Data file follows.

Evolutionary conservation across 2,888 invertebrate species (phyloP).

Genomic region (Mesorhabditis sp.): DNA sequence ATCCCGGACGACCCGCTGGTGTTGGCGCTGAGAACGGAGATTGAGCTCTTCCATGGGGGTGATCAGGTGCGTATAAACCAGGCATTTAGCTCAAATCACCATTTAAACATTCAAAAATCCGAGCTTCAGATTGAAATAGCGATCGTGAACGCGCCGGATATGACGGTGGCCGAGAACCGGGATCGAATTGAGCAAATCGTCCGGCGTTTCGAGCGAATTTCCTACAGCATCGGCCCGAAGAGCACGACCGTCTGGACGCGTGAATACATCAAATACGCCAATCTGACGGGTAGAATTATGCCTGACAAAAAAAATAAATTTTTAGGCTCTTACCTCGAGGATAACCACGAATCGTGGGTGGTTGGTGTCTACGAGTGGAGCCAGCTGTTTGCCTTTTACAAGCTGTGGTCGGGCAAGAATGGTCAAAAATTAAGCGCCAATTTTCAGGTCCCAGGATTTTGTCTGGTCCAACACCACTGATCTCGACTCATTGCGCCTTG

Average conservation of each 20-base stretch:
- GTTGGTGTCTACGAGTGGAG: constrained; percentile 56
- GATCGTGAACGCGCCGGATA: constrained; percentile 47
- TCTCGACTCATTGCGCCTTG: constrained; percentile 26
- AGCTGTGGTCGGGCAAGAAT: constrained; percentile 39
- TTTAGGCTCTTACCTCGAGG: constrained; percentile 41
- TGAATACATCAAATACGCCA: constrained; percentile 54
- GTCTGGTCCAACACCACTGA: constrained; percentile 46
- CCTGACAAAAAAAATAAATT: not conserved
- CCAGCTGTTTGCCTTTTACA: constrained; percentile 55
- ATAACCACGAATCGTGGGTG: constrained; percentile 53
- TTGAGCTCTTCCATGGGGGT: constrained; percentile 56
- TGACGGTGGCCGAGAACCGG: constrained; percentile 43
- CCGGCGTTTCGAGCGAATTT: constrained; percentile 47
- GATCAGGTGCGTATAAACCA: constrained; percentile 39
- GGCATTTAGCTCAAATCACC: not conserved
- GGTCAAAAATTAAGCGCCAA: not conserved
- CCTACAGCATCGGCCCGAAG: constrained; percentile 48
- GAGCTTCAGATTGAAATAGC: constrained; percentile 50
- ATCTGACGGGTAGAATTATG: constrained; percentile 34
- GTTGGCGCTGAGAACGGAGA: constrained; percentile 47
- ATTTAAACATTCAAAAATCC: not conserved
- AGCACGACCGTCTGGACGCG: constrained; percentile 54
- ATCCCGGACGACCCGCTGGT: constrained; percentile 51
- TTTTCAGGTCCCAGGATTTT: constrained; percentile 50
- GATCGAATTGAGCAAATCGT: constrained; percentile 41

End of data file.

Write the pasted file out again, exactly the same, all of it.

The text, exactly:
Evolutionary conservation across 2,888 invertebrate species (phyloP).

Genomic region (Mesorhabditis sp.): DNA sequence ATCCCGGACGACCCGCTGGTGTTGGCGCTGAGAACGGAGATTGAGCTCTTCCATGGGGGTGATCAGGTGCGTATAAACCAGGCATTTAGCTCAAATCACCATTTAAACATTCAAAAATCCGAGCTTCAGATTGAAATAGCGATCGTGAACGCGCCGGATATGACGGTGGCCGAGAACCGGGATCGAATTGAGCAAATCGTCCGGCGTTTCGAGCGAATTTCCTACAGCATCGGCCCGAAGAGCACGACCGTCTGGACGCGTGAATACATCAAATACGCCAATCTGACGGGTAGAATTATGCCTGACAAAAAAAATAAATTTTTAGGCTCTTACCTCGAGGATAACCACGAATCGTGGGTGGTTGGTGTCTACGAGTGGAGCCAGCTGTTTGCCTTTTACAAGCTGTGGTCGGGCAAGAATGGTCAAAAATTAAGCGCCAATTTTCAGGTCCCAGGATTTTGTCTGGTCCAACACCACTGATCTCGACTCATTGCGCCTTG

Average conservation of each 20-base stretch:
- GTTGGTGTCTACGAGTGGAG: constrained; percentile 56
- GATCGTGAACGCGCCGGATA: constrained; percentile 47
- TCTCGACTCATTGCGCCTTG: constrained; percentile 26
- AGCTGTGGTCGGGCAAGAAT: constrained; percentile 39
- TTTAGGCTCTTACCTCGAGG: constrained; percentile 41
- TGAATACATCAAATACGCCA: constrained; percentile 54
- GTCTGGTCCAACACCACTGA: constrained; percentile 46
- CCTGACAAAAAAAATAAATT: not conserved
- CCAGCTGTTTGCCTTTTACA: constrained; percentile 55
- ATAACCACGAATCGTGGGTG: constrained; percentile 53
- TTGAGCTCTTCCATGGGGGT: constrained; percentile 56
- TGACGGTGGCCGAGAACCGG: constrained; percentile 43
- CCGGCGTTTCGAGCGAATTT: constrained; percentile 47
- GATCAGGTGCGTATAAACCA: constrained; percentile 39
- GGCATTTAGCTCAAATCACC: not conserved
- GGTCAAAAATTAAGCGCCAA: not conserved
- CCTACAGCATCGGCCCGAAG: constrained; percentile 48
- GAGCTTCAGATTGAAATAGC: constrained; percentile 50
- ATCTGACGGGTAGAATTATG: constrained; percentile 34
- GTTGGCGCTGAGAACGGAGA: constrained; percentile 47
- ATTTAAACATTCAAAAATCC: not conserved
- AGCACGACCGTCTGGACGCG: constrained; percentile 54
- ATCCCGGACGACCCGCTGGT: constrained; percentile 51
- TTTTCAGGTCCCAGGATTTT: constrained; percentile 50
- GATCGAATTGAGCAAATCGT: constrained; percentile 41